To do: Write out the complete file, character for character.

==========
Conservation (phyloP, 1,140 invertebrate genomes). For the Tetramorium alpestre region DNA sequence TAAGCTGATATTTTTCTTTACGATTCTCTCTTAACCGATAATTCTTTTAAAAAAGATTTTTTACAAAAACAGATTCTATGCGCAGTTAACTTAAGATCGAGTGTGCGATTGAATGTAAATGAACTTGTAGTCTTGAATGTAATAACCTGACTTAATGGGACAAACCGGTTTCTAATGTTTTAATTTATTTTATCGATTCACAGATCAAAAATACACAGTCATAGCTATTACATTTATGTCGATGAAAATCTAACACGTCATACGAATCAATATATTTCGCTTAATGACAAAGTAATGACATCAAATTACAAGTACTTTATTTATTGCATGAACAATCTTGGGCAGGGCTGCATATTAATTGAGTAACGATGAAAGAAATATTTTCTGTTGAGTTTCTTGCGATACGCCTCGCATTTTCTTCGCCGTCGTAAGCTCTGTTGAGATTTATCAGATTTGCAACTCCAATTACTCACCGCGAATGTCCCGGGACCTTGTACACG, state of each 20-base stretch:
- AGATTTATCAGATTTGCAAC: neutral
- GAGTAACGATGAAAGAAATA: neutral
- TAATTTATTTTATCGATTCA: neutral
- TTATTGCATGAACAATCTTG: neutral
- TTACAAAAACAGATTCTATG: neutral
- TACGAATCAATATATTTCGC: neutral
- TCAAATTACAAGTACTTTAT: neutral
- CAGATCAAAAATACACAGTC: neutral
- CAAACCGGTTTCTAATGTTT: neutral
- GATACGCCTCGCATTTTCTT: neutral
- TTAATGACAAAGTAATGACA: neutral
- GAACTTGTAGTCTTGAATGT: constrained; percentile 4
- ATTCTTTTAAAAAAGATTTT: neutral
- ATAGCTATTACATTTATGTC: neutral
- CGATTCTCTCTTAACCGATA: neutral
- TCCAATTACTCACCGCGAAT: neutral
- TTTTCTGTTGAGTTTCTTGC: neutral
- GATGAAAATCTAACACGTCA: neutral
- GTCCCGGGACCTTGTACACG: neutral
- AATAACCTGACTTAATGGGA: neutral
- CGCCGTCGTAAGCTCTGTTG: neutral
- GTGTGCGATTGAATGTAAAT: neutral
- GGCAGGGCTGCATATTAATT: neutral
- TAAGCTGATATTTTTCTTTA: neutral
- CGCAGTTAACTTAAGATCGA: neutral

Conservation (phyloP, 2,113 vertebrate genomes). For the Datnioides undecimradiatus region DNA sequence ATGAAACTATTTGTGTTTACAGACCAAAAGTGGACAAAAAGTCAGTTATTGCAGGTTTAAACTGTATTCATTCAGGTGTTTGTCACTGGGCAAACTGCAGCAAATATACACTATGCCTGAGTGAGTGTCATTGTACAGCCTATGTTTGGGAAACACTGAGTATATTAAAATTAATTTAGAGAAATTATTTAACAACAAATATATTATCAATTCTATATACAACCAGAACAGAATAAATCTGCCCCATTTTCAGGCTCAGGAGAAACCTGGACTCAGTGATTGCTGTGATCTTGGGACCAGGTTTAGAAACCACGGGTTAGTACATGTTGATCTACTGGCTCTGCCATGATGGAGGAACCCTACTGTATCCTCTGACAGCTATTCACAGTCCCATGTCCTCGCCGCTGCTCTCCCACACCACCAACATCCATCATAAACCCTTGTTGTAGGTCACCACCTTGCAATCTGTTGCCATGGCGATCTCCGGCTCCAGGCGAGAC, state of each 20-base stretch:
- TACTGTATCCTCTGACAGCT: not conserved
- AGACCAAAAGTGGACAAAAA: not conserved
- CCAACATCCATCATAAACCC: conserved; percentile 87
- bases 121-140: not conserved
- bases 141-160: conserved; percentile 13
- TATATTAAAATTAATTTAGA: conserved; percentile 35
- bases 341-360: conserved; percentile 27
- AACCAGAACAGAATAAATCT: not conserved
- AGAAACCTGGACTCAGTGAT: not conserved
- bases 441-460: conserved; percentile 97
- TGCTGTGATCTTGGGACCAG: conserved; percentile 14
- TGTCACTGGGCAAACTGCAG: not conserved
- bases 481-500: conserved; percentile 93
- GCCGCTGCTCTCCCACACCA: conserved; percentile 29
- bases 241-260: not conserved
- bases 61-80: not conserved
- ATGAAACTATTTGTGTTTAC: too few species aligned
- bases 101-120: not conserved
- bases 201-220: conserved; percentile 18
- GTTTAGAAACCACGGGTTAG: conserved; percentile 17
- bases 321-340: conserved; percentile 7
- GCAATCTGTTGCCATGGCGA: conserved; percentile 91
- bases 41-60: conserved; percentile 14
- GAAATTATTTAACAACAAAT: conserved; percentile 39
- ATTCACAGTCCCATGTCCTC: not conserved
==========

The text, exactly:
Conservation (phyloP, 1,140 invertebrate genomes). For the Tetramorium alpestre region DNA sequence TAAGCTGATATTTTTCTTTACGATTCTCTCTTAACCGATAATTCTTTTAAAAAAGATTTTTTACAAAAACAGATTCTATGCGCAGTTAACTTAAGATCGAGTGTGCGATTGAATGTAAATGAACTTGTAGTCTTGAATGTAATAACCTGACTTAATGGGACAAACCGGTTTCTAATGTTTTAATTTATTTTATCGATTCACAGATCAAAAATACACAGTCATAGCTATTACATTTATGTCGATGAAAATCTAACACGTCATACGAATCAATATATTTCGCTTAATGACAAAGTAATGACATCAAATTACAAGTACTTTATTTATTGCATGAACAATCTTGGGCAGGGCTGCATATTAATTGAGTAACGATGAAAGAAATATTTTCTGTTGAGTTTCTTGCGATACGCCTCGCATTTTCTTCGCCGTCGTAAGCTCTGTTGAGATTTATCAGATTTGCAACTCCAATTACTCACCGCGAATGTCCCGGGACCTTGTACACG, state of each 20-base stretch:
- AGATTTATCAGATTTGCAAC: neutral
- GAGTAACGATGAAAGAAATA: neutral
- TAATTTATTTTATCGATTCA: neutral
- TTATTGCATGAACAATCTTG: neutral
- TTACAAAAACAGATTCTATG: neutral
- TACGAATCAATATATTTCGC: neutral
- TCAAATTACAAGTACTTTAT: neutral
- CAGATCAAAAATACACAGTC: neutral
- CAAACCGGTTTCTAATGTTT: neutral
- GATACGCCTCGCATTTTCTT: neutral
- TTAATGACAAAGTAATGACA: neutral
- GAACTTGTAGTCTTGAATGT: constrained; percentile 4
- ATTCTTTTAAAAAAGATTTT: neutral
- ATAGCTATTACATTTATGTC: neutral
- CGATTCTCTCTTAACCGATA: neutral
- TCCAATTACTCACCGCGAAT: neutral
- TTTTCTGTTGAGTTTCTTGC: neutral
- GATGAAAATCTAACACGTCA: neutral
- GTCCCGGGACCTTGTACACG: neutral
- AATAACCTGACTTAATGGGA: neutral
- CGCCGTCGTAAGCTCTGTTG: neutral
- GTGTGCGATTGAATGTAAAT: neutral
- GGCAGGGCTGCATATTAATT: neutral
- TAAGCTGATATTTTTCTTTA: neutral
- CGCAGTTAACTTAAGATCGA: neutral

Conservation (phyloP, 2,113 vertebrate genomes). For the Datnioides undecimradiatus region DNA sequence ATGAAACTATTTGTGTTTACAGACCAAAAGTGGACAAAAAGTCAGTTATTGCAGGTTTAAACTGTATTCATTCAGGTGTTTGTCACTGGGCAAACTGCAGCAAATATACACTATGCCTGAGTGAGTGTCATTGTACAGCCTATGTTTGGGAAACACTGAGTATATTAAAATTAATTTAGAGAAATTATTTAACAACAAATATATTATCAATTCTATATACAACCAGAACAGAATAAATCTGCCCCATTTTCAGGCTCAGGAGAAACCTGGACTCAGTGATTGCTGTGATCTTGGGACCAGGTTTAGAAACCACGGGTTAGTACATGTTGATCTACTGGCTCTGCCATGATGGAGGAACCCTACTGTATCCTCTGACAGCTATTCACAGTCCCATGTCCTCGCCGCTGCTCTCCCACACCACCAACATCCATCATAAACCCTTGTTGTAGGTCACCACCTTGCAATCTGTTGCCATGGCGATCTCCGGCTCCAGGCGAGAC, state of each 20-base stretch:
- TACTGTATCCTCTGACAGCT: not conserved
- AGACCAAAAGTGGACAAAAA: not conserved
- CCAACATCCATCATAAACCC: conserved; percentile 87
- bases 121-140: not conserved
- bases 141-160: conserved; percentile 13
- TATATTAAAATTAATTTAGA: conserved; percentile 35
- bases 341-360: conserved; percentile 27
- AACCAGAACAGAATAAATCT: not conserved
- AGAAACCTGGACTCAGTGAT: not conserved
- bases 441-460: conserved; percentile 97
- TGCTGTGATCTTGGGACCAG: conserved; percentile 14
- TGTCACTGGGCAAACTGCAG: not conserved
- bases 481-500: conserved; percentile 93
- GCCGCTGCTCTCCCACACCA: conserved; percentile 29
- bases 241-260: not conserved
- bases 61-80: not conserved
- ATGAAACTATTTGTGTTTAC: too few species aligned
- bases 101-120: not conserved
- bases 201-220: conserved; percentile 18
- GTTTAGAAACCACGGGTTAG: conserved; percentile 17
- bases 321-340: conserved; percentile 7
- GCAATCTGTTGCCATGGCGA: conserved; percentile 91
- bases 41-60: conserved; percentile 14
- GAAATTATTTAACAACAAAT: conserved; percentile 39
- ATTCACAGTCCCATGTCCTC: not conserved